Newly restored to the original text: for this new translation, Hofmann returned to Kafka’s manuscripts, restoring matters of substance and detail, and even the book’s original ending.
Michael Hofmann's startlingly visceral and immediate translation revives Kafka's great comedy, and captures a new Kafka, free from Prague and loose in the new world, a Kafka shot through with light in this highly charged and enormously nuanced translation. Kafka began the first of his three novels in 1911, but like the others, Amerika remained unfinished, and perhaps, as Klaus Mann suggested, "necessarily endless." Karl Rossman, the youthful hero of the novel, "a poor boy of seventeen," has been banished by his parents to America, following a scandal. There, with unquenchable optimism, he throws himself into adventure after misadventure, and experiences multiply as he makes his way into the heart of the country, to The Great Nature Theater of Oklahoma. In creating this new translation, Hofmann, as he explains in his introduction, returned to the manuscript version of the book, restoring matters of substance and detail. Fragments which have never before been presented in English are now reinstated including the book's original "ending."The San Francisco Chronicle said Hofmann’s “sleek translation does a wonderful job” and The New York Times concurred: “Anything by Kafka is worth reading again, especially in the hands of such a gifted translator as Hofmann.”
|Publisher:||New Directions Publishing Corporation|
|Edition description:||New Restored Text Translation|
|Product dimensions:||5.20(w) x 8.00(h) x 0.70(d)|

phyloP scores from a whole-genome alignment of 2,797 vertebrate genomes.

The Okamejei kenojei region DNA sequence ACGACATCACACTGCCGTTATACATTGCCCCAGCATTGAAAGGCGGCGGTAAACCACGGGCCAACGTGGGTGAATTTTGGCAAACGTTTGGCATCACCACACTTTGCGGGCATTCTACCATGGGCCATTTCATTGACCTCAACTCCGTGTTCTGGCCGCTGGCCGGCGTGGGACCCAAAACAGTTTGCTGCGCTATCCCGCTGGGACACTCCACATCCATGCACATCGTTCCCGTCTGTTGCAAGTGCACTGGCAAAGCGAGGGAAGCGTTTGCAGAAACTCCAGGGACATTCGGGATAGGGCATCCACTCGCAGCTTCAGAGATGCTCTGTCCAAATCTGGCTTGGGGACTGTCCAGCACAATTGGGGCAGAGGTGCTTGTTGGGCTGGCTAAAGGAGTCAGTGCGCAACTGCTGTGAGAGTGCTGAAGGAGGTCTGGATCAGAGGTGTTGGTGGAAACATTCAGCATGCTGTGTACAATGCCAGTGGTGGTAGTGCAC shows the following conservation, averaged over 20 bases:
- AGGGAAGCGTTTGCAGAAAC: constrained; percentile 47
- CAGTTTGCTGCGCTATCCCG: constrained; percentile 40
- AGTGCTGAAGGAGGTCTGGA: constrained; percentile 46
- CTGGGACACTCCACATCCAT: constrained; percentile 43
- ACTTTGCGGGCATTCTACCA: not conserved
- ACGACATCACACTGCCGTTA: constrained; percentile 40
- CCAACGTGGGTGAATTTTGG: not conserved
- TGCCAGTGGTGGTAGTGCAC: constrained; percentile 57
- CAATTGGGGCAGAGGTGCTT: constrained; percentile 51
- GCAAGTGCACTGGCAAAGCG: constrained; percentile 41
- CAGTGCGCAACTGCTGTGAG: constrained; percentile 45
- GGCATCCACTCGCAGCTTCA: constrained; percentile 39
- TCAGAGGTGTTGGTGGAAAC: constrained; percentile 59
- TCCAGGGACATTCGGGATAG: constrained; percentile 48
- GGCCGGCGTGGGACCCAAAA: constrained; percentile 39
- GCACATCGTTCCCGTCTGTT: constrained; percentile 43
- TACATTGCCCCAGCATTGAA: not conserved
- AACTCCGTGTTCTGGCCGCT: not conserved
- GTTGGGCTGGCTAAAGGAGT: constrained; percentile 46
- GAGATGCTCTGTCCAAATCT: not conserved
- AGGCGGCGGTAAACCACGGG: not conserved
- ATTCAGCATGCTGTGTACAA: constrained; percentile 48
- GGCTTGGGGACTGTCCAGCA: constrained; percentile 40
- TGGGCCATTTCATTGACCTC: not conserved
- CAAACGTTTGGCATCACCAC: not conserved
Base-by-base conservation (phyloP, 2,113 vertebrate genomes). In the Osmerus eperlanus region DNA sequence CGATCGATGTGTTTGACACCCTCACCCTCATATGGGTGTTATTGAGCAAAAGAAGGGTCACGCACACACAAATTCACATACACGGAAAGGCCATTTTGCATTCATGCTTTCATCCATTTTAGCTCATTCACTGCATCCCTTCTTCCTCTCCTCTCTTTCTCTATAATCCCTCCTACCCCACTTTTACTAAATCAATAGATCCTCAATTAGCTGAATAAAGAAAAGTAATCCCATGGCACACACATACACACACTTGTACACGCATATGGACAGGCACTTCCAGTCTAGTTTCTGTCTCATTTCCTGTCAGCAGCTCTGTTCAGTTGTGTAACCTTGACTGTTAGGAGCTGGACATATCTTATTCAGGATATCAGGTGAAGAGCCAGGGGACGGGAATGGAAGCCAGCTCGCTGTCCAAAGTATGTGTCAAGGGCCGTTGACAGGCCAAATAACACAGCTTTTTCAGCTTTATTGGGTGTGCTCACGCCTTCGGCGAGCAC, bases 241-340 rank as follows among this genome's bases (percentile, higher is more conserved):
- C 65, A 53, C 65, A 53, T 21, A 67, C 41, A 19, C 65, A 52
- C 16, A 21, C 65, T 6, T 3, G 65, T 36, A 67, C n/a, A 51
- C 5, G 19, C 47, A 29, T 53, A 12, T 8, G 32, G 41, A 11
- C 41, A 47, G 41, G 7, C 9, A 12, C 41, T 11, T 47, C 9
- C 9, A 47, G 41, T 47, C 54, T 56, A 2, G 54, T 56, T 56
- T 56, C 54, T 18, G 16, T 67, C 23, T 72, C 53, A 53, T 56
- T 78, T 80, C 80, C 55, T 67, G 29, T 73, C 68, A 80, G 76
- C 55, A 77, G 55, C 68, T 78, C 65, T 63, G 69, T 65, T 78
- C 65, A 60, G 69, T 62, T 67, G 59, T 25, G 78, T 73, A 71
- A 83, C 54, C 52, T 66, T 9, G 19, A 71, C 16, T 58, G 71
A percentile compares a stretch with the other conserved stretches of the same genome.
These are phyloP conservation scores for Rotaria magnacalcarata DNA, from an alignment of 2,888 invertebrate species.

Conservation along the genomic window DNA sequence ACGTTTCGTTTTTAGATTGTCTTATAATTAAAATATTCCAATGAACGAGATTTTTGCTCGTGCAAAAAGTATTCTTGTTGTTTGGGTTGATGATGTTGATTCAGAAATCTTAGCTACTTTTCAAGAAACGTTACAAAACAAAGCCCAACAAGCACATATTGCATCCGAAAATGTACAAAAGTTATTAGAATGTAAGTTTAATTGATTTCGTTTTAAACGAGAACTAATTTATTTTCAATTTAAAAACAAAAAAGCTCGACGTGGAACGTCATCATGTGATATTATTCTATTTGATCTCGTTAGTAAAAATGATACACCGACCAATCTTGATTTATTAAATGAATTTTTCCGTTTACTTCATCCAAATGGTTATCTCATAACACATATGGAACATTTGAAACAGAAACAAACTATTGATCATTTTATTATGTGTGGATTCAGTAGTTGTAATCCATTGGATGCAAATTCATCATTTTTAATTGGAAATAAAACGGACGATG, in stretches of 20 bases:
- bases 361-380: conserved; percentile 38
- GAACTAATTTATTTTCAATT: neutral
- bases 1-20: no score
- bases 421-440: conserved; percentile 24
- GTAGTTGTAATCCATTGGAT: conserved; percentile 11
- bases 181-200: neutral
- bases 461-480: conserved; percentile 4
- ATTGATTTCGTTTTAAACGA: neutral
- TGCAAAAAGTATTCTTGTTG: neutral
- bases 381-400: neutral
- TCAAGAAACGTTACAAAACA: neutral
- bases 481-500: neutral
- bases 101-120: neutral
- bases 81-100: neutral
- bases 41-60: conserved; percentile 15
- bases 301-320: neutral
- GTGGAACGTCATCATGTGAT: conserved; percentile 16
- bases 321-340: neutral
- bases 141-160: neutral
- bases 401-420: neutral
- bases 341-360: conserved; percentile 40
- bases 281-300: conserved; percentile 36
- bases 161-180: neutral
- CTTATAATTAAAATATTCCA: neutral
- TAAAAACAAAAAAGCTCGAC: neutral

About the Author
Franz Kafka (1883–1924) was one of the most important writers of the twentieth century. His major novels include The Trial, The Castle, and Amerika.
The poet Michael Hofmann has won numerous prizes for his German translations.
Horace Gregory was born and grew up in Milwaukee. He was a poet, critic, essayist, translator and biographer, who taught at Sarah Lawrence College for 26 years. He was a member of the National Academy-Institute of Arts and Letters and received the Bollingen Prize for poetry in 1965.
Date of Birth:July 3, 1883
Date of Death:June 3, 1924
Place of Birth:Prague, Austria-Hungary
Place of Death:Vienna, Austria
Education:German elementary and secondary schools. Graduated from German Charles-Ferdinand University of Prague.
Read an Excerpt
AMERIKA (THE MAN WHO DISAPPEARED)
By FRANZ KAFKA
A NEW DIRECTIONS BOOKISBN: 081121513X
Chapter OneTHE STOKER
As the seventeen-year-old Karl Rossmann, who had been sent to America by his unfortunate parents because a maid had seduced him and had a child by him, sailed slowly into New York harbour, he suddenly saw the Statue of Liberty, which had already been in view for some time, as though in an intenser sunlight. The sword in her hand seemed only just to have been raised aloft, and the-unchained winds blew about her form.
'So high,' he said to himself, and quite forgetting to disembark, he found himself gradually pushed up against the railing by the massing throng of porters.